An Experience in an Italian Emergency Room Without Travel Medical Insurance

Americans know that when visiting an emergency room in the United States, there is only one guaranteed outcome, and it is not a swift recovery.  What is guaranteed, however, is an astronomical medical bill causing some families to claim bankruptcy or enter into long-term payment plans.  This reality instills fear in many Americans, especially those who are uninsured or under-insured.  Travelers who are accustomed to this type of medical system often explore travel medical insurance options before departing for another country.  But is that really necessary when traveling to Italy?

In Italy, healthcare is generally free.  But what about for Americans or non-Italian citizens?  In my own personal experience throughout the years, if I am in need of medical attention in Italy, I have the option of seeking treatment at a public facility for free, in which case I would be subject to potentially long waiting periods (depending on the severity of the medical issue), or I can pay a private doctor for a consultation, whereby the waiting time would be significantly shorter.  Prices for private doctors, in my experience, range anywhere from 50 Euros to 150 Euros.  But what about emergency room visits?

Pronto Soccorso
Emergency Room at the Meyer Children's Hospital in Florence, Italy
Accettazione Triage
The Triage Department at the Meyer Children's Hospital, Florence

This month while in Florence, Italy, my 7-month-old daughter, Sofia, developed a high fever of about 103 degrees F.  Concerned, my wife and I brought her to the emergency room at the renowned children’s hospital called Meyer Azienda Ospedaliero Universitaria.  Upon arriving, Sofia was triaged and classified as “codice verde” (code green).  There are three classification codes for emergency patients at the Meyer Hospital: codice verde (code green), codice giallo (code yellow), and codice rosso (code red).  There is little to no wait for code red patients, but since Sofia was classified as code green, the entire emergency room visit lasted 4-hours from the time we entered to the time we departed.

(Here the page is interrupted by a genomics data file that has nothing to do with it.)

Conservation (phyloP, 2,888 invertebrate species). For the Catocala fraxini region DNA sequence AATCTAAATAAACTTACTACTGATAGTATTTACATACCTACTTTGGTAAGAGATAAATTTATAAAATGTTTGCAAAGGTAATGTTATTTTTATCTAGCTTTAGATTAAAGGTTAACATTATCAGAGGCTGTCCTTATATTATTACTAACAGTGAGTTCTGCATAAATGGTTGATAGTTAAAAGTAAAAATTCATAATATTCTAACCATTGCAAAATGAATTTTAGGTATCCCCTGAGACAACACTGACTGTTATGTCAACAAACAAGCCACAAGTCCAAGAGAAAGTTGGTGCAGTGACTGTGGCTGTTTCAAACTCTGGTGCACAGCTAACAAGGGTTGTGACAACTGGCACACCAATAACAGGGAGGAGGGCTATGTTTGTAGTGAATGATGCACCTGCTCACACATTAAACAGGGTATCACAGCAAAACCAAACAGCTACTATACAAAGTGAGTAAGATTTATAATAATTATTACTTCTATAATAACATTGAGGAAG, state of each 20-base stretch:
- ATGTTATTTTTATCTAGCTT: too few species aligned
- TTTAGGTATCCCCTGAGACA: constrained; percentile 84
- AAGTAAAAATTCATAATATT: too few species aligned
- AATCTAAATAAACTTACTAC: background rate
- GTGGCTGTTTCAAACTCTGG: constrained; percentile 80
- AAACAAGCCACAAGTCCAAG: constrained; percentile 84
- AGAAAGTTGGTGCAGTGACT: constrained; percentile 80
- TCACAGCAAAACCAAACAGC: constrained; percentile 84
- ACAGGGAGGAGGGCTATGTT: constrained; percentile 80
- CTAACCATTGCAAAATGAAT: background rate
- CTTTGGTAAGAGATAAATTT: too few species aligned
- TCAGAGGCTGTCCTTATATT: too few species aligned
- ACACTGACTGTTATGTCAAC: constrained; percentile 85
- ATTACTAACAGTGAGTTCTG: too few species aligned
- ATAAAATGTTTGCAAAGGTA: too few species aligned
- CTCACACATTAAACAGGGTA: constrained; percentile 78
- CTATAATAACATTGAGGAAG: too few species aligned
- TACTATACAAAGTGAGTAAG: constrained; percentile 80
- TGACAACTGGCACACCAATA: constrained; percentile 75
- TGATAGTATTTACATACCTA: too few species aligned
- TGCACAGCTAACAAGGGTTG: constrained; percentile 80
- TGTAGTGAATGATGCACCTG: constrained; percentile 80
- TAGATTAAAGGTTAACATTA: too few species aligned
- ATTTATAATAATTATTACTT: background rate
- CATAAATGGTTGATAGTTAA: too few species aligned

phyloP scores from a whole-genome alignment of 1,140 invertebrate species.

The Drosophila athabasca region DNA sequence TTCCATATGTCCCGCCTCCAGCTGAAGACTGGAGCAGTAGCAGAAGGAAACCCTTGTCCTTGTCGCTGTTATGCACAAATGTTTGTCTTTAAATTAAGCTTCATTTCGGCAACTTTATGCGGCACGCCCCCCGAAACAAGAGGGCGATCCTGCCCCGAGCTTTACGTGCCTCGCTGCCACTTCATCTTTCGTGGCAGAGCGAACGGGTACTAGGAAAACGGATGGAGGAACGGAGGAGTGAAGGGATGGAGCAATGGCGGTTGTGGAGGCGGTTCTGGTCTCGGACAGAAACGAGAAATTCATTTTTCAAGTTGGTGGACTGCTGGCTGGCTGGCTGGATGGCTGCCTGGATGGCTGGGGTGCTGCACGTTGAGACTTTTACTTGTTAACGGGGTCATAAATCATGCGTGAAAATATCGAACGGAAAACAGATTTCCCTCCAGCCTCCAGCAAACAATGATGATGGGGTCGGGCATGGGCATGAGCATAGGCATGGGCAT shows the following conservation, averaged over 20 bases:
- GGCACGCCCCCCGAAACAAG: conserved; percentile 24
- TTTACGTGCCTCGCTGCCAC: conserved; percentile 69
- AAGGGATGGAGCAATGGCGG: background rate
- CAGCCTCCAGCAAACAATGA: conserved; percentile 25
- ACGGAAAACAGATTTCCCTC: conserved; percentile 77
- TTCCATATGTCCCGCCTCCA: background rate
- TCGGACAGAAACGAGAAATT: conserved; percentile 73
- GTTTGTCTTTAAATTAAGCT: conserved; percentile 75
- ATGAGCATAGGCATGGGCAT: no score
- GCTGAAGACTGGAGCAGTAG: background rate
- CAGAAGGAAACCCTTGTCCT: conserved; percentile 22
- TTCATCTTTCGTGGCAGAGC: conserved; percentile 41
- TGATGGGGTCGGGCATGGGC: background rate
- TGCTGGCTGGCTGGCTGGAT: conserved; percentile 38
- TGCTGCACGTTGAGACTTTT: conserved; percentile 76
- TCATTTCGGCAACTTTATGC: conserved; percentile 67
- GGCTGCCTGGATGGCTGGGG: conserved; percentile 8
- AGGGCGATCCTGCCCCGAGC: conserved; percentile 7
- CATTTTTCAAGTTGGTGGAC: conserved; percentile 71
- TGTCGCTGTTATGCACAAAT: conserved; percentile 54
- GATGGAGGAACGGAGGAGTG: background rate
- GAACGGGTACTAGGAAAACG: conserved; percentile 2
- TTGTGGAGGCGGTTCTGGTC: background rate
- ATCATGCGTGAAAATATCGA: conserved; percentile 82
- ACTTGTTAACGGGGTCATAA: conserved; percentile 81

Emergency Room
The emergency room where Sofia was evaluated
Emergency Department
Ambulance Entrance at the Meyer Children's Hospital, Florence

During our 4-hour visit (most of which was spent in a crowded waiting room with parents and children), Sofia was seen by a doctor and nurse, given a standard check-up and evaluation, a urine test was performed, and a prescription was written.  Prognosis – mal di gola (sore throat), with nothing to worry about.  In addition to that comforting news, the paper that the nurse provided to us at the conclusion of the visit indicated a charge of € 0.00.  Our entire emergency room visit was free, even though we reported Sofia as being born in the United States.  Additionally, the cost of the prescribed medicine at the pharmacy cost approximately $3.00.

Meyer

I am not an expert on healthcare in Italy, but I can tell you that when I travel to Italy, even with my minor children, I feel comfortable in knowing that healthcare is available to us for free, and in large cities like Florence, Italy, excellent healthcare is all within reach.  For this reason, I have never purchased travel medical insurance when traveling to Italy.

But are there any benefits to purchasing travel medical insurance?  In preparation for this post, I reviewed a policy that I found online and discovered that not only does it have a multitude of reasons why coverage will not apply, but it lists at least 50 exclusions.  While these limitations are not unusual for insurance policies, it is important for prospective purchasers to acknowledge that using the insurance coverage is not always as easy as one would think, and it is always best to speak with an insurance agent to answer your questions prior to purchasing any travel medical insurance.

Nevertheless, there are some situations that travelers can find themselves where coverage would be helpful, but I think those are in extreme and rare cases.  For example, certain types of travel medical insurance will cover the cost of airfare for a relative to visit you in Italy, if you are confined to a hospital intensive care unit following certain life-threatening illnesses.  In the event of death, some policies will pay for your mortal remains to be shipped back to your home country, or even buried in Italy.  Some policies will pay for emergency air transportation to a hospital.  If travelers want coverage for these rare circumstances, then perhaps travel medical insurance will be helpful; however, for ordinary and common medical issues that may arise on a trip to Italy, I don’t think travelers should be concerned.

Emergency Room
The entrance of the emergency department at the Meyer Children's Hospital, Florence

What are some of your thoughts about traveling to Italy with travel medical insurance?  Is it necessary?  A waste?  Has it every helped any of you?  Have any of you had experiences with Italian healthcare, and if so, what was the severity of the issue and the medical cost?

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